NOTES FROM THE BURNING AGE by Claire North (Orbit £18.99, 416 pp)
NOTES FROM THE BURNING AGE
by Claire North (Orbit £18.99, 416 pp)
Since the Burning Age, the world has found a way of co-existing with the Kakuy, elemental nature spirits that have bullied humanity into balancing needs and wants, present and future.
But now the Temple, which has kept the balance, is failing under the onslaught of the Brotherhood, prometheans intent on repeating old mistakes in the name of progress. Ven, coerced into working for the Brotherhood, is spying for the Temple, but who is spying on him? Claire North’s insight of genius is to graft the intimate betrayals of a Le Carré espionage thriller onto the global concerns of a climate novel. The tension is unbearable, the writing is peerless and the light shone on our own Burning Age is pitiless.
THE BOOK OF ACCIDENTS
by Chuck Wendig (Del Rey £16.99, 544 pp)
What makes Horror, as opposed to horror, so damn comforting? Of course, the mechanics of suspense reassuringly deliver the shocks, but American Horror especially deals so beautifully with the triumph of decency over darkness.
You just know that when nice-guy ex-cop Nathan inherits his abusive father’s home, he should sell, and that the father-figure next door is too good to be true. And as for that creepy older friend who saves his son from the bullies . . . hmmm.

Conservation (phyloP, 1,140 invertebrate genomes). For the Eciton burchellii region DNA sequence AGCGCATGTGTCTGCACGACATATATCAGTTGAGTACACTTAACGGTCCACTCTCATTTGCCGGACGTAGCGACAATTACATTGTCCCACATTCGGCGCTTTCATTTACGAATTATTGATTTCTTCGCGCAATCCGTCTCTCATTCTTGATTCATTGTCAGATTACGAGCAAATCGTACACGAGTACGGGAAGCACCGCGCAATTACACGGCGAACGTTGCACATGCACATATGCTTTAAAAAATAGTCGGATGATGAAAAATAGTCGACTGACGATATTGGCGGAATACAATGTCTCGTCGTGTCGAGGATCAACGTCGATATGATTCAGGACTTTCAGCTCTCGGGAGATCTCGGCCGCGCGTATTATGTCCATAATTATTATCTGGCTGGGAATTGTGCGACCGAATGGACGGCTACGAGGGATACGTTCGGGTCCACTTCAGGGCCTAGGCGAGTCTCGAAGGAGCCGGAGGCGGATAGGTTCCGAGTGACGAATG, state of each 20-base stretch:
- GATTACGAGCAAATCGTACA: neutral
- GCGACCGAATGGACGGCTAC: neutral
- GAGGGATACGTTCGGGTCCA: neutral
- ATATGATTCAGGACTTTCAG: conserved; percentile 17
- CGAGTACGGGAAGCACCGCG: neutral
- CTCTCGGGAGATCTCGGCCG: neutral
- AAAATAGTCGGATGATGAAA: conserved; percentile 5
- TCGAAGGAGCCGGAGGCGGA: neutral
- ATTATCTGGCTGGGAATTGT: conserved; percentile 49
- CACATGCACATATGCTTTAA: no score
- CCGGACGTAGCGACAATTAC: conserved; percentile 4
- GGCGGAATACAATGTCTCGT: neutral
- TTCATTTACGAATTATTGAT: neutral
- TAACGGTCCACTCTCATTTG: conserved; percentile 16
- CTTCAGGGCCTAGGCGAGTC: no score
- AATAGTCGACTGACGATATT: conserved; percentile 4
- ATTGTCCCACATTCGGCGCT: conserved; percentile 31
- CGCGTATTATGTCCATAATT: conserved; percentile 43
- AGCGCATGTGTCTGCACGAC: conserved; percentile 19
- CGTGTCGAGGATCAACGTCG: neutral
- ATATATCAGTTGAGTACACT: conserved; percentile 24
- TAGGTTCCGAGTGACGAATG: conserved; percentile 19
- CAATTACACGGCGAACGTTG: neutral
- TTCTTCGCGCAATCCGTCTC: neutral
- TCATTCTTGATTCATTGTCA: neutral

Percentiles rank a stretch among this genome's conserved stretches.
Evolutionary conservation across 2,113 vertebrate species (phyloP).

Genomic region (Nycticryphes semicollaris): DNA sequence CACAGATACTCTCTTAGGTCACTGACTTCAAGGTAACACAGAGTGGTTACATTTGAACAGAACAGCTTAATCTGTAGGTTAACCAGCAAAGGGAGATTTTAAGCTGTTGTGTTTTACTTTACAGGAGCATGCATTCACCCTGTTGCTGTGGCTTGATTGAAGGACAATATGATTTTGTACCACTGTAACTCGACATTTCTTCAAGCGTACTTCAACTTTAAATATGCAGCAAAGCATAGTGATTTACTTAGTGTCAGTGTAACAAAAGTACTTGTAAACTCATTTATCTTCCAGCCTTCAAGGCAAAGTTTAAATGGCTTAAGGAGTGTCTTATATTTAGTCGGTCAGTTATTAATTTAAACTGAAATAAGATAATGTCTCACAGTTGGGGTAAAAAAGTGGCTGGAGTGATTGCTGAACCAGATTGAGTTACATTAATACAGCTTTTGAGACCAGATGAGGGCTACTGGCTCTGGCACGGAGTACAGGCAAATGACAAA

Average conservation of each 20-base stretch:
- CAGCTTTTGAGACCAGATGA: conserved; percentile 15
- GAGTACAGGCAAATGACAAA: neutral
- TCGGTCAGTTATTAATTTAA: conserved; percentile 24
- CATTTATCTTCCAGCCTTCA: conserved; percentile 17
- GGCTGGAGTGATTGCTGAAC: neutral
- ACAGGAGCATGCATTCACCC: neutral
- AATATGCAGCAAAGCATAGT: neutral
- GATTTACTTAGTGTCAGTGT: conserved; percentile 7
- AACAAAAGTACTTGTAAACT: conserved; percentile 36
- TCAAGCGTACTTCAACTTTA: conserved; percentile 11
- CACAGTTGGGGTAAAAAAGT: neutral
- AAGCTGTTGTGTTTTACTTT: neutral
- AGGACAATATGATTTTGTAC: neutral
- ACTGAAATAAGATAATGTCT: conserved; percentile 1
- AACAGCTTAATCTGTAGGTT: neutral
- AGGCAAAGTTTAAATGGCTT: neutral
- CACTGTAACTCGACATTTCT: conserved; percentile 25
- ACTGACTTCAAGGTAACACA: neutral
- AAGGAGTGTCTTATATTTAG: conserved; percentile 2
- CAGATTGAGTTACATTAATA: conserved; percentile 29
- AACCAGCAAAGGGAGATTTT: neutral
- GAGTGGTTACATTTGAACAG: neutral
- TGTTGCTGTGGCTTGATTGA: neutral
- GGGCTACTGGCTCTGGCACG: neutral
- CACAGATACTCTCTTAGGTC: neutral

What follows is a gruesome, compelling, bloody yarn complete with serial killer, mysterious landscape of shifting stones, abandoned mines and an interdimensional twist that turns the suspense up to 11 and beyond. Goodness prevails, but what a ride.
TOMORROW by Chris Beckett (Corvus £16.99, 304 pp)
by Chris Beckett (Corvus £16.99, 304 pp)
A blocked novelist sits by an Amazonian river, gets stoned and never quite manages to start his magnum opus. The passing stream is a fine metaphor for the ideas the writer rejects for not quite matching up to the grandeur of his vision. Meanwhile, pterodactyls wheel above him, terrorists stalk the jungle and mermaid-like creatures sing haunting songs from the river.
The novelist shoots one for no reason, is kidnapped by the terrorists and accidentally writes a best-selling memoir.
Once again, Chris Beckett casts a cool, sci-fi eye over social pretentions — not even artisanal bread escapes his attentions.
A fractured narrative for fractured times, Tomorrow is cool without being cold; distant and devastatingly personal.
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